How far out in the cold? Many years ago, gothic romances and nurse romances enjoyed a popular boom. But like all booms, those ended. After years of writing about distraught young governesses being attacked in the dark corridors of some ancient pile, many authors couldn’t wrap their heads around any other kind of romance. Meanwhile, the writers telling and re-telling Nurse Nancy stories (and I confess it; I once read a book called World’s Fair Nurse, whose only reason for being was to cash in on the world’s fair as a locale), well, these writers were not sure how to turn their girl-next-door nurse heroines, basically girls who could not afford to go to college, into characters who would appeal to the baby boom’s huge college graduate population.
And then sex arrived. Romances went from having a kiss or two in a whole book to opening the bedroom door for every detail. An entire generation of writers suddenly needed to convert to a new paradigm. The trouble is, writing in a genre can get an author comfortable with crutches and blinders. (Sounds awful.) When the market changed, many authors simply could not convert from their gothic or nurse romance cliches. Some authors complained that the new sexy romances did not have stories. Few wanted to face the fact that they had gotten used to expressing themselves in one mode only. They lacked creative agility, perhaps in part because they had followed their editors’ advice so carefully.
The waves of audience enthusiasm continued to roll over writers. Historical romances dominated for a while. Regency romances rose to great popularity. Contemporary romances made a big hit. At their height, 100 paperback books were being published every month in series featuring contemporary romance. By now, they, too, have become passe, although a few lines linger on, sometimes healthy, sometimes not. In today’s writing market, there are more individual opportunities, such as paranormal, fantasy, women’s fiction, chick lit, and many other variations. But it doesn’t matter what the market is like if an author is unwilling or unable to keep changing and growing.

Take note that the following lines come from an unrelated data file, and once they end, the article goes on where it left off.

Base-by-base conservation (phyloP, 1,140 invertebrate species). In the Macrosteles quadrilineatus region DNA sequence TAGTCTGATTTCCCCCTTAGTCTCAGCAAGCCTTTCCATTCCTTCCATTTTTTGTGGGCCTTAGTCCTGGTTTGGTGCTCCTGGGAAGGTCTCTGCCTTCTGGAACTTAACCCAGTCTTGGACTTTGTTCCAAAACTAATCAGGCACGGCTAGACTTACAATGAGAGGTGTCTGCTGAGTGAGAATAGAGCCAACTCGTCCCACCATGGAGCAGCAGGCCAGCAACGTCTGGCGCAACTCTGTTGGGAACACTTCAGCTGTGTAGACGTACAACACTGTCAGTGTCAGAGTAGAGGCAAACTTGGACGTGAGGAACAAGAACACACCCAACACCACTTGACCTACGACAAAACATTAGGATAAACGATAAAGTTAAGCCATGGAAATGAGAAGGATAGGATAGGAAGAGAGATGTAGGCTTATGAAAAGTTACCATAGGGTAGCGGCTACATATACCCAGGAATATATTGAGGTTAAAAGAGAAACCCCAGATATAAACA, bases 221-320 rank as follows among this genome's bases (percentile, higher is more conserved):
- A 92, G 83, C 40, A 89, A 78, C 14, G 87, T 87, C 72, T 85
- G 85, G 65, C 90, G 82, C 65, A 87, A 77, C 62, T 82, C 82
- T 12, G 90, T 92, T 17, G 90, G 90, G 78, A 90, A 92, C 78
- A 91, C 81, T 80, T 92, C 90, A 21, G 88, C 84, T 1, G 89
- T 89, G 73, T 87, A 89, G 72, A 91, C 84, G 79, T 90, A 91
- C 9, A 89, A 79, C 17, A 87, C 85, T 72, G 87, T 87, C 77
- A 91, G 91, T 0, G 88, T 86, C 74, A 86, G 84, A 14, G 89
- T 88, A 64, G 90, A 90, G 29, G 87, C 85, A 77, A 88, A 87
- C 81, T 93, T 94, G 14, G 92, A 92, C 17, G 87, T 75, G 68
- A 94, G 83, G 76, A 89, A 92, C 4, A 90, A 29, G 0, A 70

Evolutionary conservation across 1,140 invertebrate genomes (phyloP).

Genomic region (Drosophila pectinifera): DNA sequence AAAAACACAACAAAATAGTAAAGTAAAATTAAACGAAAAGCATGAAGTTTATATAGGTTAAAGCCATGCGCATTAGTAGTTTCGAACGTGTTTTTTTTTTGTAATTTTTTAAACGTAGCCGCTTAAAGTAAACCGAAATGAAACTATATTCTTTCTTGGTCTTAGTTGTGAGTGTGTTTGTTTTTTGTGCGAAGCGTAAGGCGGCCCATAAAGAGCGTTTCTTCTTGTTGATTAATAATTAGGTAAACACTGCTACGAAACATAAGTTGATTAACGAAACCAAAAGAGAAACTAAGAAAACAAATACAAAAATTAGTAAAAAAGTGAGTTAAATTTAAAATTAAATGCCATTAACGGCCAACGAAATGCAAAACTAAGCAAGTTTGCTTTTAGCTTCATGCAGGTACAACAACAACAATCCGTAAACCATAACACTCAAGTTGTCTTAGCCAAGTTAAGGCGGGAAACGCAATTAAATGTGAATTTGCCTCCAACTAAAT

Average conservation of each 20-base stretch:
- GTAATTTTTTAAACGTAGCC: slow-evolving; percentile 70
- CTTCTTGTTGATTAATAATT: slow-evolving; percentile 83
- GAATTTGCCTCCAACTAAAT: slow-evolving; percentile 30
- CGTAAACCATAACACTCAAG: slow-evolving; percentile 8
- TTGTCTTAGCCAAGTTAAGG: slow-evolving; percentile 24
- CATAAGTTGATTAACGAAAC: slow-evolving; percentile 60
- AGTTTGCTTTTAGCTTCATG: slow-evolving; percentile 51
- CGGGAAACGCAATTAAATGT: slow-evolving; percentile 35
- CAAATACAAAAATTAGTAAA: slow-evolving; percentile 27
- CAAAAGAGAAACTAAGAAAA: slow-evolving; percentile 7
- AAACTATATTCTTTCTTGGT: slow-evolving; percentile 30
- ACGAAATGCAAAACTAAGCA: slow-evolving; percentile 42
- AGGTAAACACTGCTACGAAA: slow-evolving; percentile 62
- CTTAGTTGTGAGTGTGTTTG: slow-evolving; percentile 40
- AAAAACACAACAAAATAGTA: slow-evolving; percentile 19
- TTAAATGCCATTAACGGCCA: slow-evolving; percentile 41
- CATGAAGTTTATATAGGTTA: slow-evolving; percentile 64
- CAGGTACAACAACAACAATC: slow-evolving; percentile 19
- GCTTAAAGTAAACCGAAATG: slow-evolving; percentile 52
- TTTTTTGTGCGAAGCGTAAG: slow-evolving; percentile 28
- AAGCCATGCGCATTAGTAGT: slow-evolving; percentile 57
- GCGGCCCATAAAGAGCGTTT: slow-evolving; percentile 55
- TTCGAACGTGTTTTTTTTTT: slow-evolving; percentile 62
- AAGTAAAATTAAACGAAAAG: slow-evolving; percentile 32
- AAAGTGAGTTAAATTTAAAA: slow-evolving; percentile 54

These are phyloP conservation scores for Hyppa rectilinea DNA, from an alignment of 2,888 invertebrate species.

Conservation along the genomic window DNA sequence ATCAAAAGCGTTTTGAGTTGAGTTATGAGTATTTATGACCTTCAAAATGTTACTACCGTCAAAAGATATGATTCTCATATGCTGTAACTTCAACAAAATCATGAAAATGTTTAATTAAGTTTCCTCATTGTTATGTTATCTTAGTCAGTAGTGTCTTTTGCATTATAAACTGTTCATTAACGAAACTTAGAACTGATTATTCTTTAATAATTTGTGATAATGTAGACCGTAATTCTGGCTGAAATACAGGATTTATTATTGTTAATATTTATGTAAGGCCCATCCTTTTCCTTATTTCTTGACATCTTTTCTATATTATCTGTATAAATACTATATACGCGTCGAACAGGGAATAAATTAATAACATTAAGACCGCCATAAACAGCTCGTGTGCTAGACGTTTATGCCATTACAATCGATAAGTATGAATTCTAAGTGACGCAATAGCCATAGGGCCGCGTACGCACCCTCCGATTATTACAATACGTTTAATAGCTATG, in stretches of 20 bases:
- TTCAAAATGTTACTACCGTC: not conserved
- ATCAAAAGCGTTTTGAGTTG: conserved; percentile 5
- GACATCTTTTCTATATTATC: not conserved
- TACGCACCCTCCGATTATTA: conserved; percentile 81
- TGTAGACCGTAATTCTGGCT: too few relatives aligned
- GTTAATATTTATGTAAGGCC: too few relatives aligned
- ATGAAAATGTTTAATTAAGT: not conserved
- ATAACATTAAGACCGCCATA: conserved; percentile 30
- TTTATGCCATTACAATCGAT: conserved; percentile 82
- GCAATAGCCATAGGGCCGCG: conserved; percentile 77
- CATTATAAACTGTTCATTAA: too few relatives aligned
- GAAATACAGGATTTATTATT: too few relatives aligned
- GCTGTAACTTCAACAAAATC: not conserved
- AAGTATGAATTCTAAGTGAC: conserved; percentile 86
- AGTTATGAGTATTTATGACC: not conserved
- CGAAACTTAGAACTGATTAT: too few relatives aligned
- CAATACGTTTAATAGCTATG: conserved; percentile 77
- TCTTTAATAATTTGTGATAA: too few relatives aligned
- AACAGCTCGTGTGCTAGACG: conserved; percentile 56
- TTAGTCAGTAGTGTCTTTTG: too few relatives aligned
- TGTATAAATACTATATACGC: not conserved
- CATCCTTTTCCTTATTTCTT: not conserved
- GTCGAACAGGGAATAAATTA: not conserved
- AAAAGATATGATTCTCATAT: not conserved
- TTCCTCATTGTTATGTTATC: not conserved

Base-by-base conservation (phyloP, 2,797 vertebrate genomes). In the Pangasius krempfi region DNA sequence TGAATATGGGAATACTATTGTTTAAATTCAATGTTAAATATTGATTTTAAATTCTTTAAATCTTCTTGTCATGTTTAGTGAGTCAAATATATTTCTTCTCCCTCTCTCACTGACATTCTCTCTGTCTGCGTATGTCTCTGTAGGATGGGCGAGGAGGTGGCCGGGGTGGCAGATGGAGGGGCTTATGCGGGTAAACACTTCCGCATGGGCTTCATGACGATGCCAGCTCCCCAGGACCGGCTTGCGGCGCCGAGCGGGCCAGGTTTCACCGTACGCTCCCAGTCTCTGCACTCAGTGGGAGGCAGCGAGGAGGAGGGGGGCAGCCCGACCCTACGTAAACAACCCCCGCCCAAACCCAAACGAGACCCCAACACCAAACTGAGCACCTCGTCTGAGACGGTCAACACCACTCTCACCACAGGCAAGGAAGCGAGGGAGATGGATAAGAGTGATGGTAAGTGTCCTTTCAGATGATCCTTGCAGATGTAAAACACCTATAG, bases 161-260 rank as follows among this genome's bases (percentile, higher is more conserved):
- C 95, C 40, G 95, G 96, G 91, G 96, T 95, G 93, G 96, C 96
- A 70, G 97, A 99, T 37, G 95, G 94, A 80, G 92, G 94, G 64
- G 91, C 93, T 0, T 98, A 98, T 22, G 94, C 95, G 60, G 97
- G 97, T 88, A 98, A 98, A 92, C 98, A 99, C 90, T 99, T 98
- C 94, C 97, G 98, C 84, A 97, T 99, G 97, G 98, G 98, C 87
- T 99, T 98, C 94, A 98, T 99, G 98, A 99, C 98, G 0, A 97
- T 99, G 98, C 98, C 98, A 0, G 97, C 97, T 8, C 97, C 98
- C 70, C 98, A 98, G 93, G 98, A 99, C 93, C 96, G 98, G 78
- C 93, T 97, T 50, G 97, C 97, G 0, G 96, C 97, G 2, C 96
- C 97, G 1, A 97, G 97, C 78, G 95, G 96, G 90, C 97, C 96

Yes, certain favorite authors are prized for doing the same thing over and over again. And their rut may be big enough, their following large enough, that it seems not to matter. Readers probably do want each Sue Grafton mystery to be just like the last one. Or each Diana Palmer romance. Or each Stephen King horror story. But it’s an artistic mistake to rewrite the same book, and the best writers, genre or otherwise, make an effort to find something new to say. Some, like Elizabeth George, even make sure they say it a different way each time. It took me until the end of one of her British police mysteries to realize that one narrator’s storyline had not been not running simultaneously with another’s. Cool. I love it when a writer works extra hard to make reading her book a unique experience.
But what about writers, maybe beginners, maybe just moderate sellers, whose careers are much more at the whim of the market? When a major market shift occurs and leaves some authors hanging, some blame the editors who told them what to write. And some editors blame the writers who continue to turn out the same old stories over and over again even though the audience has moved on.
Fairly or unfairly, final responsibility for the writing belongs to the writer. It’s up to the author to decide what she is willing to do, as well as what she is trying to accomplish. Whether defining herself as an artist or as thoroughly commercial, an author needs to be constantly new, fresh, imaginative. She cannot expect an editor to feed her new ideas. She must develop them herself. She cannot expect the audience to enjoy the same story she wrote last year. She must write something genuinely new. An author who doesn’t change and grow skimps on herself as an artist. And eventually she has little to offer an audience, either. It’s not nice, but it’s the truth. So, authors, write something “good.”